Why the Stories of the Virgin Birth Fit Together

Christmas nativity

Tom Davis answers the charge that the two nativity accounts in the gospels contradict each other, showing how well they complement each other by contributing details from two different perspectives.

It is December again, the time of year that western culture celebrates Christmas. Historically Christians claimed that Jesus was born on December 25 as early as the late second century.{1} The primary biblical and historical sources for Jesus’ birth are found in Matthew chapters 1 and 2, and Luke chapters 1 and 2. These chapters tell us the history of God becoming one of us through the virgin conception and birth of Jesus. The birth of Jesus is important because it is the beginning of God fulfilling his promise to send a savior to Israel. Many opponents of Christianity reject these stories as myths or fanciful stories. Their view is that these stories are made up to fulfill prophecy. They claim that these accounts are two completely different stories that are incompatible with each other.

Some Alleged Problems

One skeptic in particular, New Testament scholar Bart Ehrman, claims that “The problem is that some of the differences between Matthew and Luke are very difficult to reconcile with one another.”{2} When reading objections like this it sounds as if the early Christians were not aware that the four Gospels were not identical in the way that they told the story of the life of Jesus.

However, the early Christians were aware that each Gospel tells us about the life of Jesus from a particular point of view. When these stories are examined, they complement each other and give a more complete account of the birth of Jesus. The end process of examining these issues and giving a complete account is called a harmony. The first harmony, the Diatessaron, was written by a Christian named Titian around A.D. 170. {3}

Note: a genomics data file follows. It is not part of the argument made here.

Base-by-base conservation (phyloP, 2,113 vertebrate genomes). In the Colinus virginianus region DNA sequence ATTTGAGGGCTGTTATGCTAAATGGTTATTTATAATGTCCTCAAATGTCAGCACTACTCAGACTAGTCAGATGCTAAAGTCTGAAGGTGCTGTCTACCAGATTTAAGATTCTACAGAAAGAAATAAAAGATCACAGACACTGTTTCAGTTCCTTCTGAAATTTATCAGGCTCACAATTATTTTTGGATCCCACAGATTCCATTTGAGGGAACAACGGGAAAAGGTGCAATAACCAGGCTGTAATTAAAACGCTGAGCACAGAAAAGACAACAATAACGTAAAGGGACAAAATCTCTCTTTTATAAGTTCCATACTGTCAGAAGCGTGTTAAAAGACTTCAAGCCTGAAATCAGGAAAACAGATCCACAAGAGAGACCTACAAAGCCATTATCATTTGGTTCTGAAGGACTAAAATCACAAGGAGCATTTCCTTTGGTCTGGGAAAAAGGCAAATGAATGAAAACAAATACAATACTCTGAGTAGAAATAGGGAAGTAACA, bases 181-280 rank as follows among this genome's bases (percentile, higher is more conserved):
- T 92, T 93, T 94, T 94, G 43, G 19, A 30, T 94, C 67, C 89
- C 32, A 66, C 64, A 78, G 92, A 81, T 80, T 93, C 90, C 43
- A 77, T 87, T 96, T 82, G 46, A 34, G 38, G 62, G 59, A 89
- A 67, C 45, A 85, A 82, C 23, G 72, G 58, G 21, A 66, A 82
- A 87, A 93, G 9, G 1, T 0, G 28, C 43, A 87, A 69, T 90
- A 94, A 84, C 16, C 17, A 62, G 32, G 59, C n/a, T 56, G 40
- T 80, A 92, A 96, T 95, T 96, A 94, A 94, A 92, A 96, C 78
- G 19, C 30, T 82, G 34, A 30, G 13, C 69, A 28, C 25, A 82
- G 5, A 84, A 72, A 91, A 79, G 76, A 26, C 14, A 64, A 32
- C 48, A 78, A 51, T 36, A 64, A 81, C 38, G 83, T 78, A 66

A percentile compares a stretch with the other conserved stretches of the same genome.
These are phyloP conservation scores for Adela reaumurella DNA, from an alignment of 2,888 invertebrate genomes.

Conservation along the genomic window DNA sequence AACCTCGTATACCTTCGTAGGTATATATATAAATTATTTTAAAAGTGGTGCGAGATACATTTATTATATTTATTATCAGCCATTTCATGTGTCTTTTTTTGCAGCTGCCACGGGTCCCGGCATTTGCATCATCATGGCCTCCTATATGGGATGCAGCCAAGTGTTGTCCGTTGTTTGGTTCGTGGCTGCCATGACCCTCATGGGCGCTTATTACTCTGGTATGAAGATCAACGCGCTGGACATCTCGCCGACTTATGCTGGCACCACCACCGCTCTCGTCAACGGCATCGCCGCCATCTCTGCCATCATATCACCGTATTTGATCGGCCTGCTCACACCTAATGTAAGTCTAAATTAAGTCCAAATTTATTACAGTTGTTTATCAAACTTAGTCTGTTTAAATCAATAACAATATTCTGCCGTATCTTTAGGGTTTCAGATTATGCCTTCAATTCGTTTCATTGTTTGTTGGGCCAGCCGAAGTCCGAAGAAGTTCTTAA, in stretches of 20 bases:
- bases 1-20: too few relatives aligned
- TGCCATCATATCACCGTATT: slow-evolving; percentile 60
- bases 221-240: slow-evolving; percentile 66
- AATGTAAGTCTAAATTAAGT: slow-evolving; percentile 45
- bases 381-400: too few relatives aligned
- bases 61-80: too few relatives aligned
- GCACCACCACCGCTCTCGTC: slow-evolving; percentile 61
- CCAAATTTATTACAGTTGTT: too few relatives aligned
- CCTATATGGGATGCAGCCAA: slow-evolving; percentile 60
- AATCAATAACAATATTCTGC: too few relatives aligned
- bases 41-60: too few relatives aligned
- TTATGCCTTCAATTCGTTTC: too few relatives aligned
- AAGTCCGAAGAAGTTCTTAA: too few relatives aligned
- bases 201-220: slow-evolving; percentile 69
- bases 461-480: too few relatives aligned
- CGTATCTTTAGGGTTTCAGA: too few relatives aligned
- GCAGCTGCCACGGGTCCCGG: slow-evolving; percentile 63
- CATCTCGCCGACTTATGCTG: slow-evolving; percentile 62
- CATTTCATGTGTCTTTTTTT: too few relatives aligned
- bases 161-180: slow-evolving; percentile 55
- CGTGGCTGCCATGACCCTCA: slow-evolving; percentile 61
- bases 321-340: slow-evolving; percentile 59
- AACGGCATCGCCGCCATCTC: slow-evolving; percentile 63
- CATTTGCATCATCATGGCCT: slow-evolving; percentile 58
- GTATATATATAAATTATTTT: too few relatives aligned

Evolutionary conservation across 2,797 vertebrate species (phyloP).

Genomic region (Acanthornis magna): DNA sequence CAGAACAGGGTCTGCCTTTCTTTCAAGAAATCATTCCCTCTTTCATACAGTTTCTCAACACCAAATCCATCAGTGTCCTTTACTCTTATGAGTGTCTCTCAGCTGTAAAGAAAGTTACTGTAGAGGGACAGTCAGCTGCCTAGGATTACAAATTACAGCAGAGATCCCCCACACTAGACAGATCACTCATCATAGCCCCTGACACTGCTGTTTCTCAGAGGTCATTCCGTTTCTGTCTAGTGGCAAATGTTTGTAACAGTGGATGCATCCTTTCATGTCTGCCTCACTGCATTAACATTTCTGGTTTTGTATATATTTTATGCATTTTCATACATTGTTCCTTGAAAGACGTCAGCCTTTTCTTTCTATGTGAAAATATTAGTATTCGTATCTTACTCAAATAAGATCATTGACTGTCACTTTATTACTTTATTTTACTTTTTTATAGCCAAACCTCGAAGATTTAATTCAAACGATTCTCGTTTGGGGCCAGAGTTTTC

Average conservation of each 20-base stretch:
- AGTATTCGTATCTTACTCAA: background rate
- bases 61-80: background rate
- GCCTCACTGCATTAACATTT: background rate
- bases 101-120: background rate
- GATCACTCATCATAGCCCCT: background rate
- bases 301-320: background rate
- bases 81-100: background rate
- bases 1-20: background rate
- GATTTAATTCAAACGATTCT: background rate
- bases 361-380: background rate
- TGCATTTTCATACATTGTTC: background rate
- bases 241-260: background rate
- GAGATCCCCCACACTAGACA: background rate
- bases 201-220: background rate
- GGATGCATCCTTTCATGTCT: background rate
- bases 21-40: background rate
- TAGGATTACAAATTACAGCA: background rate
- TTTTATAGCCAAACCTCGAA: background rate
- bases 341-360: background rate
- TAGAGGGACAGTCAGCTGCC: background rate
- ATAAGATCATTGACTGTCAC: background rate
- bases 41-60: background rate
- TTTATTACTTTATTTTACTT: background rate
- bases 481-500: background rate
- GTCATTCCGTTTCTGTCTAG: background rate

Ehrman raises an issue that he thinks is irreconcilable: “Where was Joseph and Mary’s home town?”{4} Ehrman points out that Luke says Joseph and Mary live in Nazareth and have to travel to Bethlehem because of a census, while Matthew does not mention them living in Nazareth before the birth of Jesus. But is this really a contradiction? No! Luke tells us about the things that happened in Nazareth while Matthew chooses not to address those things.

Ehrman points out that there are wise men in Matthew, but there are shepherds in Luke.{5} But Luke tells us that the shepherds visited Jesus on the night of his birth, while Matthew says that the wise men came some time, probably more than a year, after Jesus was presented at the Temple.

Ehrman also points out that Matthew tells us Herod wants to kill Jesus, while Luke tells us Caesar wants a census taken.{6} But these are not contradictory claims. There is no reason to say that if one happened the other could not.

We have seen in a brief overview how the claim that the stories of Jesus’ birth in Matthew and Luke are not compatible with one another can be resolved. But how do the stories fit together? I will summarize the narratives in Matthew and Luke, then combine the narratives to show that when they are combined they fit together to make one fuller narrative.